How much is “business as usual” worth to an organisation?

These days it usually means communicating with your customers and suppliers. Easy really. All you need are your email systems and data servers and you are operational.

But what price is ‘insurance’ against not being able to do business as usual? There are policies that will pay out in the event of loss of business through disasters or major system outages but what of the smaller problems associated with IT equipment?

Mission critical or departmental

In the past, the cost of ensuring the operation of such ‘mission critical’ systems was prohibitive to all but a few of the largest corporates – server clustering and replication have always come at considerable cost to the business.

A major disaster or fire or flood will trigger these emergency measures, but the most common issues in doing business come not from major disasters, but instead from the much more trivial – yet equally debilitating – disk drive or power supply failures that can readily and instantly render a server useless.

Every business should have some kind of data backup process in place. For the vast majority, however, a policy of copying data to a tape on a daily basis gives a very false sense of security. How long will it actually take to get back up and running in the event of failure – even assuming the back up tape has not been corrupted, or more fundamentally was actually changed daily in accordance with the accepted strategy?

Ask the IT Director or IT Manager this question and just measure their stress levels and the degree of confidence in the answer?

Of most concern is probably that the majority of Financial Directors (FDs) remain catastrophically unaware of just how long it would take the business to get up and running in the event of a disaster or failure which takes down the company’s servers.

Most FDs will be disturbed to hear that the business may be physically ‘down’ for several days. And ‘down’ is usually the term that best describes – “We can’t do any business!”

New options

So what are the options? For those companies where there is a massive cost associated with downtime, it is easy to justify the latest and greatest technology solutions – mirrored, hot standby systems with automated failover. You know – the systems where people want to pull the plug just so they can show how great the business continuity solution is!

For the rest, the equation has, to date, been much harder. Balancing what they call a ‘Maximum Tolerable Outage’ (MTO) – in other words, how long your business can survive before things start falling apart – against the hassle and cost to make it happen.

Historically, companies have faced costs of up to £30,000 – £50,000 per server per year, plus support or maintenance costs to achieve a fully mirrored server environment or automated failover systems.

Traditionally enterprise level solutions are based on Microsoft-structured server clustering or replication aided by specialist system providers who have complex software to manage the mirroring process on duplicate systems.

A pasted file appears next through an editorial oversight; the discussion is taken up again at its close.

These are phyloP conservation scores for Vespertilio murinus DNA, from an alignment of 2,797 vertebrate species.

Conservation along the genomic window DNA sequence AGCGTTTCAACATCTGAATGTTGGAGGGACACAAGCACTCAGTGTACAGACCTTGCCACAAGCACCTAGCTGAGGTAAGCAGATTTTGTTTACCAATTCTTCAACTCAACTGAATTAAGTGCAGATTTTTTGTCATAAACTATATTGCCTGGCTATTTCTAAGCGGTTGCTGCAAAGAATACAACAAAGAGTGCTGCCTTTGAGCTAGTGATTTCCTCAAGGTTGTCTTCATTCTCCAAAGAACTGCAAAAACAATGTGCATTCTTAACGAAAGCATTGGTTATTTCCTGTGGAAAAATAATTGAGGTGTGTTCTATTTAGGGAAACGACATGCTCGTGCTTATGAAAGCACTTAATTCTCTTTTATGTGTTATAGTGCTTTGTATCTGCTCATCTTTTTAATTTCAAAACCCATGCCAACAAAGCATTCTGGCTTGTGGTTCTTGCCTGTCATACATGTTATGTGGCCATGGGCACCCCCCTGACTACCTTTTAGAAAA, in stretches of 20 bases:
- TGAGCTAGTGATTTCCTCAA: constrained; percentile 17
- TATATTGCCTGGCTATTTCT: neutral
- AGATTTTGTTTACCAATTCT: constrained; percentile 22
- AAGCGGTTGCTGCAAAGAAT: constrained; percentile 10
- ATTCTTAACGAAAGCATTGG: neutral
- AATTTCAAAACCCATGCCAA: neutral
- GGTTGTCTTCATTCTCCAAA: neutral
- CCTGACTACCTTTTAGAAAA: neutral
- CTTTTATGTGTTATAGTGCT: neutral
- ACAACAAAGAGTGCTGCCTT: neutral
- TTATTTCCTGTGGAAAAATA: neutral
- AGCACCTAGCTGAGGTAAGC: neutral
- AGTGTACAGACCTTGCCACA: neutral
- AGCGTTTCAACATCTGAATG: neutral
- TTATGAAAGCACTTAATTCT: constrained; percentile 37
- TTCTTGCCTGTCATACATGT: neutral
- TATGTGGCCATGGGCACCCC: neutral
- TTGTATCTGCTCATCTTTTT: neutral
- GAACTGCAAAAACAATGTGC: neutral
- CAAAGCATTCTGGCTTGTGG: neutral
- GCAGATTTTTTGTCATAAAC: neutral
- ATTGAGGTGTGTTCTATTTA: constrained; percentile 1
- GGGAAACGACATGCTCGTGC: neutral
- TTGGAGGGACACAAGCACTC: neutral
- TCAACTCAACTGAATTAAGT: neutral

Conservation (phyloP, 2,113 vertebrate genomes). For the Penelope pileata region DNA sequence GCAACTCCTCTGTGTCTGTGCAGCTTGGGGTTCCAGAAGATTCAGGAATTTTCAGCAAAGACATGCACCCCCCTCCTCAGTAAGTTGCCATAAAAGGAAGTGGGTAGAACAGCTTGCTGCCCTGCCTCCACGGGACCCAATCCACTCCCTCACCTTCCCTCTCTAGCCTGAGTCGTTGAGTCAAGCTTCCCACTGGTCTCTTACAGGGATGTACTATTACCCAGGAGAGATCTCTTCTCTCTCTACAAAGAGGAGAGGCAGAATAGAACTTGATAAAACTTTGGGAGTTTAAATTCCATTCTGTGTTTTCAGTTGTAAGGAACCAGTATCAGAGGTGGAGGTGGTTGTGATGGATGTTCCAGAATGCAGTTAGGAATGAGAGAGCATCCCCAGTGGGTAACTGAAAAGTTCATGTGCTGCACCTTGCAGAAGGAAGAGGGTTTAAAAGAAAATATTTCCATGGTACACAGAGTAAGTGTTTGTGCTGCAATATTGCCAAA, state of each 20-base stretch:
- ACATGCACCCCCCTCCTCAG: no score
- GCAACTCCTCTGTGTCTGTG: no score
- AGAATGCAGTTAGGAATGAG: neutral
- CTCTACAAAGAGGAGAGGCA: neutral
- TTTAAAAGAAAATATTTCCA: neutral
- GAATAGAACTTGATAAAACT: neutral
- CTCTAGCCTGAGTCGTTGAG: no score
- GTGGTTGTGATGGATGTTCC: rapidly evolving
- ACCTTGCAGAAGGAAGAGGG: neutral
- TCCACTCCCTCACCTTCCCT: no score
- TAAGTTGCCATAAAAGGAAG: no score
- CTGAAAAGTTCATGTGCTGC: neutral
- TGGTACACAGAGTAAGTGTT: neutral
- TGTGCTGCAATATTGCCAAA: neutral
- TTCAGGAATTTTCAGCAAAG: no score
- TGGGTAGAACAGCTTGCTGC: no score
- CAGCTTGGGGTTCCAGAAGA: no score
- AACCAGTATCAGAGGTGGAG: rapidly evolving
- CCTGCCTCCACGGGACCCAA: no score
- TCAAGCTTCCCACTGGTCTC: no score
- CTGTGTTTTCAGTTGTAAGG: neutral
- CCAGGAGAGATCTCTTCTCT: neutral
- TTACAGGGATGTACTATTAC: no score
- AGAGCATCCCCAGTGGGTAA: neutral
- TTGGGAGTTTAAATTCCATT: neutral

Such systems require specialist knowledge, and an in-depth understanding of the system structure. If managed by the company’s internal resource the risk of failure, though greatly diminished is still carried by the company.

But things have changed dramatically with the arrival of services based on virtual technologies and Cloud-based solutions. In short, local and Cloud-based virtualisation has fundamentally changed the equation.

Organisations can now achieve rapid, workable business continuity and disaster recovery, with a recovery time objective (RTO) – measured in minutes rather than days – that is priced on a managed service or operational expenditure basis. A monthly insurance policy rather than a major capital investment that has precluded this type of safety measure at the departmental or SME level.

Time for a fresh look

It is time for organisations to look again at the cost of insuring against systems outages at the departmental and SME level. And it is also time to review whether it really is a good idea to keep copying everything onto a tape when no-one is really sure if it will ever be restorable?

Why is the typical business still reliant upon dated, time consuming and easily corrupted back up processes? Because that’s the way it has always been. The onus is now on FDs to challenge the IT Director on the changing cost of insuring ‘business as usual’.

Marcie Terman is a New Yorker who has worked for DataFort since 2000 as Business Development Director and is responsible for the management of the business, developing its product and service portfolio, as well as overseeing customer development and account management. Prior to her role at DataFort, Marcie worked for a UK based hedge fund run by Allegiance Global Investments (AGI), primarily as Marketing Director on account of her broad and varied communications background, and went on to become a licensed Commodity Trading Adviser to US Markets. Marcie graduated from New York University with a Bachelor of Fine Arts degree in Film Production.